BeehiveBy beehive.govt.nz
    2 days ago
  • Funding boost supports ongoing Māori COVID-19 response
    The Government is responding to the need by whānau Māori and Māori Health providers to support their ongoing work responding to COVID-19 and to continue increasing rates of Māori vaccination, Associate Minister for Health (Māori Health), Peeni Henare and Minister for Māori Development Willie Jackson announced today.   This increased ...
    BeehiveBy beehive.govt.nz
    2 days ago
  • Significant increase to COVID-19 penalties
    Penalties for breaches of COVID-19 orders are set to significantly increase from early November 2021 to better reflect the seriousness of any behaviour that threatens New Zealand’s response to the virus, COVID-19 Response Minister Chris Hipkins said today. “Throughout this Delta outbreak we’ve seen the overwhelming majority of people doing ...
    BeehiveBy beehive.govt.nz
    2 days ago
  • Counter-Terrorism Legislation Bill returns to Parliament
    The Counter-Terrorism Legislation Bill has returned to Parliament for its second reading in an important step towards giving enforcement agencies greater power to protect New Zealanders from terrorist activity. “The Bill addresses longstanding gaps in our counter terrorism legislation that seek to protect New Zealanders and make us safer,” Justice ...
    BeehiveBy beehive.govt.nz
    2 days ago
  • Joint Statement: New Zealand and Australian Trade Ministers
    Hon Damien O'Connor MP, New Zealand Minister for Trade and Export Growth, and Hon Dan Tehan MP, Australian Minister for Trade, Tourism and Investment, met virtually on Monday 20 September to advance trans-Tasman cooperation under the Australia-New Zealand Closer Economic Relations Trade Agreement (CER). CER is one of the most ...
    BeehiveBy beehive.govt.nz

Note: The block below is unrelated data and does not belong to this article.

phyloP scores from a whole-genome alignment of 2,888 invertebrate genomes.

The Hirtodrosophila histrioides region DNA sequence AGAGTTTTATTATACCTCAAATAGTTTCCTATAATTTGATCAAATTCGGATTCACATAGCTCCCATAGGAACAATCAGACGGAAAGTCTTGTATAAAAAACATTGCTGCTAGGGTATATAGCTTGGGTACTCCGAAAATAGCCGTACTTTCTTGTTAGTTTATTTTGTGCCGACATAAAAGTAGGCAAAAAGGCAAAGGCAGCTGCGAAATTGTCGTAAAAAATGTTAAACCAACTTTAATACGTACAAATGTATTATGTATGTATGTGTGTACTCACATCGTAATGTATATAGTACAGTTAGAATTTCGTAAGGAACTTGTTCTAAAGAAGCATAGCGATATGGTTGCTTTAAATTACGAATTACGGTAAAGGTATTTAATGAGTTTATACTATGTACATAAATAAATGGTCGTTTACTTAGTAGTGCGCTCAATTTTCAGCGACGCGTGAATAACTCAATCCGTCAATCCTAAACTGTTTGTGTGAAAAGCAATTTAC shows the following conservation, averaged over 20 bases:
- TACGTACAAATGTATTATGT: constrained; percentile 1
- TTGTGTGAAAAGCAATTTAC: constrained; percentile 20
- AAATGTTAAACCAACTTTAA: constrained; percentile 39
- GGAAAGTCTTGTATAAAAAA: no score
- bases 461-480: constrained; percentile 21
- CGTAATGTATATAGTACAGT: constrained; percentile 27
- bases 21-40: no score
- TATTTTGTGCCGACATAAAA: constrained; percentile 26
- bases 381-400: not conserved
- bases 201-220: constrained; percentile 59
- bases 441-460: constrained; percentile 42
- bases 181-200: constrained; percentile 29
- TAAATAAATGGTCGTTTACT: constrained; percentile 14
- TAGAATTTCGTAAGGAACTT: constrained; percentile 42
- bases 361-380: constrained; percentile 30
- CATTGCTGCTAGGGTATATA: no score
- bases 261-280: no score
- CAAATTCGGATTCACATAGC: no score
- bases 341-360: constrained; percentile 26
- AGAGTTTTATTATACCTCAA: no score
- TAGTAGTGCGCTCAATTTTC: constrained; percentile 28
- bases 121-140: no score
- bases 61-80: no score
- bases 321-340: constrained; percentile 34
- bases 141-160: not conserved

3 days ago
  • Prime Minister’s Post Cabinet Press Conference/COVID-19 Update opening statement
    ***Please check against delivery***   E te tī, e te tā, nau mai rā [To all, I bid you welcome]   As you will have seen earlier, today there are 22 new community cases to report; three of which are in Whakatiwai in the Hauraki area, and the remainder in ...
    BeehiveBy beehive.govt.nz
    3 days ago
  • Major milestones for Māori COVID-19 vaccine rollout as new campaign launches
    Whānau Ora and Associate Health (Māori Health) Minister Peeni Henare acknowledges two major milestones in the rollout of the COVID-19 vaccination programme for Māori. “I am very pleased to announce more than 50 percent of eligible Māori have received their first dose and 25 per cent are now fully vaccinated,” ...
    BeehiveBy beehive.govt.nz
    4 days ago
  • Government funding to fight infectious diseases
    $36 million for research into Covid-19 and other infectious diseases The investment will improve our readiness for future pandemics Research will focus on prevention, control, and management of infectious diseases The Government’s investing in a new Infectious Diseases Research Platform to boost Aotearoa New Zealand’s Covid-19 response and preparedness for ...
    BeehiveBy beehive.govt.nz
    4 days ago
  • Quarantine-free travel with Australia to remain suspended for a further 8 weeks
    Suspension to be reviewed again mid to late November Decision brought forward to enable access from Australia to first tranche of around 3000 rooms in MIQ Air New Zealand working at pace to put on more flights from Australia from October    The suspension of quarantine-free travel (QFT) with Australia has ...
    BeehiveBy beehive.govt.nz
    6 days ago
  • Extra support for Ethnic Communities to share vaccination information